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Can ill-Fitted Shoes Increase the Risk of Developing Bunions?
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Bunions, medically known as hallux valgus, are a common foot condition characterized by a bony bump that forms at the base of the big toe. They can cause pain, inflammation, and difficulty in walking, severely impacting an individual's quality of life. While various factors contribute to the development of bunions, ill-fitted shoes have been identified as a significant risk factor. 
1. The Anatomy of Bunions:

To understand how ill-fitted shoes contribute to the development of bunions, it is crucial to comprehend the underlying anatomy of the condition. Bunions occur when the big toe joint becomes misaligned, resulting in the deviation of the toe towards the other toes. Over time, this misalignment causes the metatarsal bone to protrude, leading to the formation of a bony bump. The pressure exerted by ill-fitting shoes aggravates these structural abnormalities and accelerates bunion formation.
2. The Impact of Ill-Fitted Shoes on Bunions:

A study published in the Journal of Foot and Ankle Research revealed that wearing shoes with a narrow toe box or high heels significantly increases the risk of developing bunions. The constriction of the toe box forces the toes into an unnatural position, resulting in excessive pressure on the big toe joint. This pressure contributes to the misalignment and progressive deformation of the joint, exacerbating the formation of bunions.

4. Lack of Support and Stability:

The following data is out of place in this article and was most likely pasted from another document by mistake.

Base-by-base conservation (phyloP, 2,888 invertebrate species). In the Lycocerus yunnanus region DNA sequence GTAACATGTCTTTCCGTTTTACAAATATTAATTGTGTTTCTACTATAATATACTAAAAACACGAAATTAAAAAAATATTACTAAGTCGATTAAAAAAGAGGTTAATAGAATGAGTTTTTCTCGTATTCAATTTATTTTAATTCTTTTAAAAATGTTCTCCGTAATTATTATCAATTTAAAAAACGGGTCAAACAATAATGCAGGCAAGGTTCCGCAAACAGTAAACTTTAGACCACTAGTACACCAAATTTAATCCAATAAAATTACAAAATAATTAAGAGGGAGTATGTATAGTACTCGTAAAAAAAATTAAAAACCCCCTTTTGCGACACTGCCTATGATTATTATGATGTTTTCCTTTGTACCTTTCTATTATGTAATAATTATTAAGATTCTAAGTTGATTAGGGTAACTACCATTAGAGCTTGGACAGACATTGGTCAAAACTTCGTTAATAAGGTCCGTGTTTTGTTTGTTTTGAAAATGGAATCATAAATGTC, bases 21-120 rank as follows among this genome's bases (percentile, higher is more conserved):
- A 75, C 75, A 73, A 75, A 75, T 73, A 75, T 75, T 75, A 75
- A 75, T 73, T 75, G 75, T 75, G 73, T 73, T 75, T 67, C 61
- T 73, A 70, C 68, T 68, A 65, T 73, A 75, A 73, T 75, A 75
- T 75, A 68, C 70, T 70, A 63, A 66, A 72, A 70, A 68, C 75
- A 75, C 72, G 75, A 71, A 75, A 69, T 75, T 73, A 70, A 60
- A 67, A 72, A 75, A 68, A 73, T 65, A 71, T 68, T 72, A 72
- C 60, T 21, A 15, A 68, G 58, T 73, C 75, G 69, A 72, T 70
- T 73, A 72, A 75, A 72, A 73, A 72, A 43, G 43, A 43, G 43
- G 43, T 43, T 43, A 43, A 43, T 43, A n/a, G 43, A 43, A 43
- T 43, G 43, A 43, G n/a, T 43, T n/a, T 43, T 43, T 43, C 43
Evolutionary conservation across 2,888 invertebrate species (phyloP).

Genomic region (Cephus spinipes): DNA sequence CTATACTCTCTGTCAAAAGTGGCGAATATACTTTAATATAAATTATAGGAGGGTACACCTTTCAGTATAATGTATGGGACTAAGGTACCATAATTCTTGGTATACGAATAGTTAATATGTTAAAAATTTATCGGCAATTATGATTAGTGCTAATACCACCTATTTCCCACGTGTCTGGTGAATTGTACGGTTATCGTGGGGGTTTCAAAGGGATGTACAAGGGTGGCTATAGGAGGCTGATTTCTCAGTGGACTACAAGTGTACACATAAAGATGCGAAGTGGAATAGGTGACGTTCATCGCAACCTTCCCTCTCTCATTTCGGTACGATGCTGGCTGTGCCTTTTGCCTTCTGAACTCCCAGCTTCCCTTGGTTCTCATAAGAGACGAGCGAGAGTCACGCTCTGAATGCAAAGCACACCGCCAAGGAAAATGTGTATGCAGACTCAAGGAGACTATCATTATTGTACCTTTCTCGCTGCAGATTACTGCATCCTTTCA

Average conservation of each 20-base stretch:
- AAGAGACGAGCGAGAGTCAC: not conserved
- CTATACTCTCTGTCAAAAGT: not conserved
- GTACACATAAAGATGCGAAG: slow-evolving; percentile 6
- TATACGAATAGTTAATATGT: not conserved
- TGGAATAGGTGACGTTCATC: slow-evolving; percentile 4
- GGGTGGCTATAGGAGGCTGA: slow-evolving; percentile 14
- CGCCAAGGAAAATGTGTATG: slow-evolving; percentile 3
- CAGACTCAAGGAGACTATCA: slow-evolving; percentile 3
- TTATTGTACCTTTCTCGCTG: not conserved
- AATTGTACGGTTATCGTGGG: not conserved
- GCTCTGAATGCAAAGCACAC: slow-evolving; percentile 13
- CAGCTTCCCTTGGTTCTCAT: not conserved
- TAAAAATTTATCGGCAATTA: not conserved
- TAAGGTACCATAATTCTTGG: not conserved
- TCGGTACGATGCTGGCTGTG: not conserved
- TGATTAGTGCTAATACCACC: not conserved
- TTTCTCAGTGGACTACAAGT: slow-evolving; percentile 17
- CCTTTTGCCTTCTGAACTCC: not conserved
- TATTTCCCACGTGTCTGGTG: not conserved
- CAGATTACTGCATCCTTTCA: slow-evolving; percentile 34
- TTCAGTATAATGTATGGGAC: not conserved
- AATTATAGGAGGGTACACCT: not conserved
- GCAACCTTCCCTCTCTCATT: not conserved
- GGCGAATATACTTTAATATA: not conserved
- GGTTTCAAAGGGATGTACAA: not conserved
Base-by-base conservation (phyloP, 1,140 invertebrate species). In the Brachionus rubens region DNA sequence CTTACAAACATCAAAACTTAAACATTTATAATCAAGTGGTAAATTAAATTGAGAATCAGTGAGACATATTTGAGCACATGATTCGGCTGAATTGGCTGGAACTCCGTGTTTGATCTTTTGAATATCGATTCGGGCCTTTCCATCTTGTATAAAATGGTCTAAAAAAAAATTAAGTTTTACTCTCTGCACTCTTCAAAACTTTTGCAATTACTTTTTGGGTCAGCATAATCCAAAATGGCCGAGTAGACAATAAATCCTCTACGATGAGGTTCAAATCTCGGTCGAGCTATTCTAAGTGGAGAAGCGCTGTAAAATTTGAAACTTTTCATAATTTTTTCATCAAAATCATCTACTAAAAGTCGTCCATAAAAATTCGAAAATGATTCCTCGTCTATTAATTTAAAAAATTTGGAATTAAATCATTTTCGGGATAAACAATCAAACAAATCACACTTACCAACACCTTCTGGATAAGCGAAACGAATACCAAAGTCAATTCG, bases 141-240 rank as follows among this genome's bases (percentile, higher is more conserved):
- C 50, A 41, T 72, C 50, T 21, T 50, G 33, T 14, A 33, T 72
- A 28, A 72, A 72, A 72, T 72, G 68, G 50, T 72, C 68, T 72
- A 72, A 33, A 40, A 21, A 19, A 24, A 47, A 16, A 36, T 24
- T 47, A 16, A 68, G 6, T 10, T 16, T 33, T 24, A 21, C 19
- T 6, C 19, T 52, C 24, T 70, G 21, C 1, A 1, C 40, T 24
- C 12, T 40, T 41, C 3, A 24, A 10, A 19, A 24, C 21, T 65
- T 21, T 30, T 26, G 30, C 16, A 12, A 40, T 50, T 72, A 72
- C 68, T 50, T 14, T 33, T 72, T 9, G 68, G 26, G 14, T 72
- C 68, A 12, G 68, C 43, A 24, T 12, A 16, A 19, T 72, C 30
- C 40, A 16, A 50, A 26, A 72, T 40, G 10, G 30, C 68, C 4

Proper footwear should provide adequate support and stability to the foot. However, ill-fitted shoes often lack these essential features. Research published in the Journal of the American Podiatric Medical Association suggests that wearing shoes that do not offer sufficient arch support can contribute to bunion development. When the foot lacks proper support, the arch collapses, placing additional stress on the big toe joint. This increased stress accelerates the deformity and progression of bunions.

3. Increased Pressure and Friction:

Ill-fitted shoes not only restrict toe movement but also subject the foot to increased pressure and friction. A study conducted by the American Orthopaedic Foot & Ankle Society found that shoes that are too tight can create abnormal pressure points on the foot. These pressure points lead to increased friction, which further irritates the bunion and surrounding tissues. The constant rubbing against the shoe's interior can cause inflammation, pain, and the formation of corns or calluses.

5. Impact on Gait and Alignment:

The way we walk, known as our gait pattern, can be influenced by the shoes we wear. Ill-fitted shoes can alter the natural gait, disrupting the foot's alignment and contributing to the development of bunions. A study published in the Journal of Foot and Ankle Surgery discovered that individuals who wore shoes with an improper fit had altered gait patterns compared to those wearing properly fitted shoes. These abnormal gait patterns place excessive strain on the foot's structures, including the big toe joint, increasing the likelihood of bunion formation.

Foot with bunions floor plan
Feet with bunions left
Bunions showen on left foot
Exploring the Link Between Footwear and Bunions
Foot with bunions front
Can Footwear Beyond Sizes be a Solution?
Recognizing the importance of proper footwear and making informed choices can help you reduce the risk of developing buninons.